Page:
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Wednesday, October 22, 2014 |  Madison, WI: 30.0° F  Fog/Mist
Arts
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Esperanza Rising: Hard labor
Life in a migrant camp
on
A privileged girl moves down in the world.
A privileged girl moves down in the world.
Credit:Jamie Young

Esperanza Rising, presented by Children's Theater of Madison, is the story of a privileged Mexican girl who lives on her family's ranch. When bandits kill her father, she and her mother are left destitute. Next, fire destroys their house, and Esperanza's mother is forced to send her daughter with their former servants to a migrant labor camp in California. Through these experiences, Esperanza learns, as director Roseann Sheridan puts it, how to live up to the meaning of her name - "hope."

Esperanza Rising is based on Pam Muñoz Ryan's novel, and I applaud CTM's efforts to present socially relevant theater for children. But this play left me questioning what that means. It deals in seriously heavy subjects - death of a parent, loss of home, abandonment, inequality. In book form, young readers can linger over such complexities, but on stage they come thick and fast. And Sheridan doesn't connect scenes that could help reconcile the theme of Esperanza's personal growth with the profoundly tragic events that trigger it. Linking, for instance, Esperanza's lavish birthday party dance and the festival dance at the migrant camp could work as visual metaphor for her journey from a self- to a community-centered life. Absent such directorial strokes, the play's complicated issues pile up, seemingly skimmed over.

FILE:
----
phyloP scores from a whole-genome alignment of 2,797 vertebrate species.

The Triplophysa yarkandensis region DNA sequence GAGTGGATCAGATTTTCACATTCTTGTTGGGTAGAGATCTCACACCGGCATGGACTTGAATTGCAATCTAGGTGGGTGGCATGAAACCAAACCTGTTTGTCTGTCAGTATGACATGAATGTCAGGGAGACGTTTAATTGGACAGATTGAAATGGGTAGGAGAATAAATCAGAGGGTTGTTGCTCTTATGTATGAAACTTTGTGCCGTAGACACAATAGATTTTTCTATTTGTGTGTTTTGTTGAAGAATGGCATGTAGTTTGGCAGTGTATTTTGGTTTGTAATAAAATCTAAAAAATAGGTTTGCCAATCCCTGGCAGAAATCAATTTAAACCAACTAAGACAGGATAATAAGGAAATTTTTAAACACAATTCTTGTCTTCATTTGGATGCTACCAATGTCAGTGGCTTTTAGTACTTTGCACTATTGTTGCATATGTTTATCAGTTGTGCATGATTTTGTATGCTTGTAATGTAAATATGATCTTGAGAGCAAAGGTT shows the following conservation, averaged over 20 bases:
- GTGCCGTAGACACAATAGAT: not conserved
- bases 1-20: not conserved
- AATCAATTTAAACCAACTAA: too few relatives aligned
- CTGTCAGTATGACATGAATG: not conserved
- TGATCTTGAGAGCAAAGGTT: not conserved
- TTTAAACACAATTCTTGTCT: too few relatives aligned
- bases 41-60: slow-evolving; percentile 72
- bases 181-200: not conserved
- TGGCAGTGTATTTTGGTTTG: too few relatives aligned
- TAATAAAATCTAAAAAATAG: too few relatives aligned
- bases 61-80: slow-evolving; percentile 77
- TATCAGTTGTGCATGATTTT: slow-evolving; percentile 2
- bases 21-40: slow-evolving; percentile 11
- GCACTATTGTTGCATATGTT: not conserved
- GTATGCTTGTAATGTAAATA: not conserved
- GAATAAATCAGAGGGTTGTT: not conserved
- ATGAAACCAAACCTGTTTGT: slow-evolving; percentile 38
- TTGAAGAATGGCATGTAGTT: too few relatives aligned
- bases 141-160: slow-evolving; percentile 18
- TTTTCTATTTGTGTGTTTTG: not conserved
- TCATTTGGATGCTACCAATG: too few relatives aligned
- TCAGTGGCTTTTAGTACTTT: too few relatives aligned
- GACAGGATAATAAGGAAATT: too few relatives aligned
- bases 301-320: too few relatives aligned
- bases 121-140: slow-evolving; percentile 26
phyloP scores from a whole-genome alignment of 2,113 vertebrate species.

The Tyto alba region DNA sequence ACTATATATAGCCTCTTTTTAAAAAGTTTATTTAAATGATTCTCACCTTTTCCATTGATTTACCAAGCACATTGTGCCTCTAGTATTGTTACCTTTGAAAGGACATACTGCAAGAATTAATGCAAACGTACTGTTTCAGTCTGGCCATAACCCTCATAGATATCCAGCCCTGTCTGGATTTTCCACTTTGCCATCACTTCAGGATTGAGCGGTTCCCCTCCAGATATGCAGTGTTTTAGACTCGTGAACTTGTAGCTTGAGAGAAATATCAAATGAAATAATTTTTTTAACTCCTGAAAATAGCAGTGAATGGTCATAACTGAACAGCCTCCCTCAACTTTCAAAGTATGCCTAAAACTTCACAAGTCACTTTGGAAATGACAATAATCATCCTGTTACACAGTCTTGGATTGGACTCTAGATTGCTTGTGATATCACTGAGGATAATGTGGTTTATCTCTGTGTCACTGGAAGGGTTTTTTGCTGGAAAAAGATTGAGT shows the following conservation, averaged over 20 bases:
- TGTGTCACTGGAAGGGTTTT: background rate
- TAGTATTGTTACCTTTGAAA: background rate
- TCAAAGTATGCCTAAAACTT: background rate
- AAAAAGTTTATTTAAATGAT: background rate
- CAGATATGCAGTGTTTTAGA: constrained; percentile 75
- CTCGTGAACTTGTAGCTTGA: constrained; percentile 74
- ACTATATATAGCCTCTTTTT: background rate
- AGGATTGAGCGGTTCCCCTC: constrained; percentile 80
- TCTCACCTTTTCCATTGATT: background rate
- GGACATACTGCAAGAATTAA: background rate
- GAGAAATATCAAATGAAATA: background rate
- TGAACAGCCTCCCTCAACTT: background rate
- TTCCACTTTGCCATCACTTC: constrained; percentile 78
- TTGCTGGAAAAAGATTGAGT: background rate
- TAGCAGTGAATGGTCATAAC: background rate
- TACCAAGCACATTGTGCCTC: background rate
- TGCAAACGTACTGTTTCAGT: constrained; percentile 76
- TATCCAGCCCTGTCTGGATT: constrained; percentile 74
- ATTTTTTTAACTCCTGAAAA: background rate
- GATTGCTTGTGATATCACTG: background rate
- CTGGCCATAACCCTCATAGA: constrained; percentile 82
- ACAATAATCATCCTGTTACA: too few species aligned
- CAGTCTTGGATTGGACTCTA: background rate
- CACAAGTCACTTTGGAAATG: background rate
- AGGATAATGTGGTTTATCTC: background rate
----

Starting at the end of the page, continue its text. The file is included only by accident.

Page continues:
The story is set in the 1930s, but this production forgets about history, treating the themes as timeless. In light of current immigration debates, it's troubling that the play presents America's ugly creation of a migrant underclass, then tries to resolve the mess with the vague solution of "hope." The message teeters on the edge of Disney cliché - Esperanza's hardships make her a better person in the end, and love overcomes all obstacles. Doesn't that sound like the vision of migrant labor that the corporate world would hope we'd take?

Despite the play's problems, the young actors perform with the maturity and skills I've come to expect at CTM. As Esperanza, Fiorella Fernandez handles her role with strength and consistency. And Lily Perkel performs with convincing verve as Isabel.

If you go to Esperanza Rising, enjoy the passionate performances, but consider reading the book and taking advantage of the study guide on the CTM website ahead of time to add some context to this challenging subject.

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